When I first started riding a bike in London, I knew next to nothing about cycling or bikes.
I thought hugging the kerb would make me safer, and if I had to turn right I would get off and walk my bike rather than risk venturing further out into the traffic.
I couldn’t name most bits on my bike, let alone know what to do if anything wasn’t working. I couldn’t fix a puncture, replace a brake pad or even put my chain back on if it came off.
I thought wearing hi-viz and a helmet was compulsory; the idea that it was possible to look good while cycling never crossed my mind.
Now – after more than ten years of cycling in London – I know better. But, while experience is a great teacher, I could’ve got to where I am now much quicker and with a lot less trauma – not to mention dodgy hi-viz jackets – had a book like Caz Nicklin’s The Girls’ Bicycle Handbook existed back when I first got on my bike.
Billed as ‘Everything you need to know about life on two wheels’, The Girls’ Bicycle Handbook aims to be a female-friendly introduction to the world of cycling. Starting with the basics – the different types of bikes and how to choose the right one for you – it goes on to cover the key things a girl will need to know if she’s going to start cycling regularly.
There’s a chapter on maintaining your bike, which gives a brief overview of what’s what on a bike, how to check if everything is working OK and what to do if it’s not. Another chapter looks at cycling safely, including essential skills to practise before you even get anywhere near a road – such as how to signal while looking behind you – as well as guidance on how to ride safely in traffic. There’s even a chapter on how to cycle with little ones, and how to choose the right child seat.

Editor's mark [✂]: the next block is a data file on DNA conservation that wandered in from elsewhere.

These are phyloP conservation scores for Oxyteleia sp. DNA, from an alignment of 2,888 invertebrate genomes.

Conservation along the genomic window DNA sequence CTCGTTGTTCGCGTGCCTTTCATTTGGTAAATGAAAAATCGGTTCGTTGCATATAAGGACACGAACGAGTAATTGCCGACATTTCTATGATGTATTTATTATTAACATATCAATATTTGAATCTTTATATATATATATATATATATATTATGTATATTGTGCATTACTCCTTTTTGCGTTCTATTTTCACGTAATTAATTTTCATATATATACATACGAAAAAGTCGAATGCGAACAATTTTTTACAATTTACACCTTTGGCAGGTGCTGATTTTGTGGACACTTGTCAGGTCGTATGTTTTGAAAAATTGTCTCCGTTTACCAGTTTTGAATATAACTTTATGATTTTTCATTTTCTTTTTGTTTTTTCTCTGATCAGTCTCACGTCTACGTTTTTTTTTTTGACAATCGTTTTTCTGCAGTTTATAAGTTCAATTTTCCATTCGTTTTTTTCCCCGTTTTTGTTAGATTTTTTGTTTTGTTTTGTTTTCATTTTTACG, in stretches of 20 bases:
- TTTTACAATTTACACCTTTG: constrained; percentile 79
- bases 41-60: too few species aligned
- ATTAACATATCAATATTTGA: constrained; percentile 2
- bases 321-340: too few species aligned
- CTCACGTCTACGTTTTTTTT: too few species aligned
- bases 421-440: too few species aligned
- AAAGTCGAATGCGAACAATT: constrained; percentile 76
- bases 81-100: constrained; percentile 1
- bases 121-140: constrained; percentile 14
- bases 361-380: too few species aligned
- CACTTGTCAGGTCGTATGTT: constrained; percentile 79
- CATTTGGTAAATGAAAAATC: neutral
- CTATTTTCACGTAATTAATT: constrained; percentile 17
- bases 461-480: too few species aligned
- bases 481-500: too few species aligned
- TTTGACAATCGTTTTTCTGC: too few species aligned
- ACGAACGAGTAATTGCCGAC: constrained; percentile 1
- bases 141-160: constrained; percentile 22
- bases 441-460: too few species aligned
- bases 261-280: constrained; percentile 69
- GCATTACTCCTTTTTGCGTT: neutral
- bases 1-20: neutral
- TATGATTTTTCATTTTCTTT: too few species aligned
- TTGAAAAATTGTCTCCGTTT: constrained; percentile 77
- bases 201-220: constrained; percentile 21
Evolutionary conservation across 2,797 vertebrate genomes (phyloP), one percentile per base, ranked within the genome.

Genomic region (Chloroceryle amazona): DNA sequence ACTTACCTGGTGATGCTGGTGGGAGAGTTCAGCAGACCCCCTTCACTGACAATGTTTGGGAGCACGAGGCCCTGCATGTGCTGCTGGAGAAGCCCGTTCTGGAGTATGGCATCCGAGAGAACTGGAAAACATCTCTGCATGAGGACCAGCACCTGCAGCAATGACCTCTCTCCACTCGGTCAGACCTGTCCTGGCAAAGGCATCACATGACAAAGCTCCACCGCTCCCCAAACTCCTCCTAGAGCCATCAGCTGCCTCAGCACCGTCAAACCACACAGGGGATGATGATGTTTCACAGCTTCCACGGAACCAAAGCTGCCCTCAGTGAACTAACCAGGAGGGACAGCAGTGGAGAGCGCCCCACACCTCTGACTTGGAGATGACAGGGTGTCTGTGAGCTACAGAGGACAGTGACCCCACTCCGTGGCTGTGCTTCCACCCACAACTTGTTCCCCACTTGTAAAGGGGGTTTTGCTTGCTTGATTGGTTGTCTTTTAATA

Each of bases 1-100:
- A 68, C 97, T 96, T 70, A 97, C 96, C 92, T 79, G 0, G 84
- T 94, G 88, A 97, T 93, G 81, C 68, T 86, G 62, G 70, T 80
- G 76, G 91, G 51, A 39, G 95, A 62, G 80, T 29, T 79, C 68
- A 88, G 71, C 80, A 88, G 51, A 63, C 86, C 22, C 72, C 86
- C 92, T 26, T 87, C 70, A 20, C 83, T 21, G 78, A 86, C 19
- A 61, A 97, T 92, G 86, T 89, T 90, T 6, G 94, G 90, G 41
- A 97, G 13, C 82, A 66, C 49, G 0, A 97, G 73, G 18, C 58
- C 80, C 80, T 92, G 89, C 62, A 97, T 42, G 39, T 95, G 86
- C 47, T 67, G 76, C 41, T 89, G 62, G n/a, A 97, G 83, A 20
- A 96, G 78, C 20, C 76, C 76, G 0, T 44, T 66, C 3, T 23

As you might expect from a book by the founder of the Cycle Chic shop, cycle style gets a lot of attention. There’s a whole chapter devoted to how to look good while cycling, including suggestions of different outfits that work well on the bike, and tips on combating helmet hair. As someone who’s recently started experimenting with wearing my everyday clothes for cycling in, this was probably the chapter I found most useful. I particularly liked the cubicle test – designed to check if an outfit will work on the bike – and will be trying it out the next time I go shopping.
While some might quibble with this focus on appearance, I think it’s one of the strengths of The Girls’ Bicycle Handbook. There plenty of other books out there that will teach you about bike maintenance or cycle safety, but – to my knowledge – this is the first one that will also tell you how to cycle in style, too. It’s clearly aimed at encouraging young, style-conscious women – women who might be put off from cycling by its association with blokes in Lycra – to get on their bikes.
Reading it, these women might feel – as I did – that it’s written for them. It’s full of pictures of women I can identify with them, wearing the kind of clothes I usually wear, and doing the kind of things I might do. As well as this, Caz writes in a way that shows she understands the concerns many women have when they’re cycling, and has been there herself. In addition to her words, there are also stories of other women who cycle – from the early pioneers to women cyclists around the world today.
The effect of this, I think, is to create a sense of a community of women cyclists, which is both encouraging and empowering to women who might be thinking about taking up cycling. I know it would have helped me when I first started cycling.
That said, The Girls’ Bicycle Handbook isn’t perfect. As it covers such a wide range of topics, the information is not particularly in-depth – you won’t know how to fix everything on your bike just through reading this, nor will you learn how to become the next Victoria Pendleton. It’s also very much aimed at younger women – hence the name. There are, I’m sure, many older women who might well benefit from a book like this, so I would’ve liked to have seen more of them featured in the book.
Bu these are just minor points. Overall, I think this is a great little book that should – I hope – lead to more women discovering the pleasure of life on two wheels.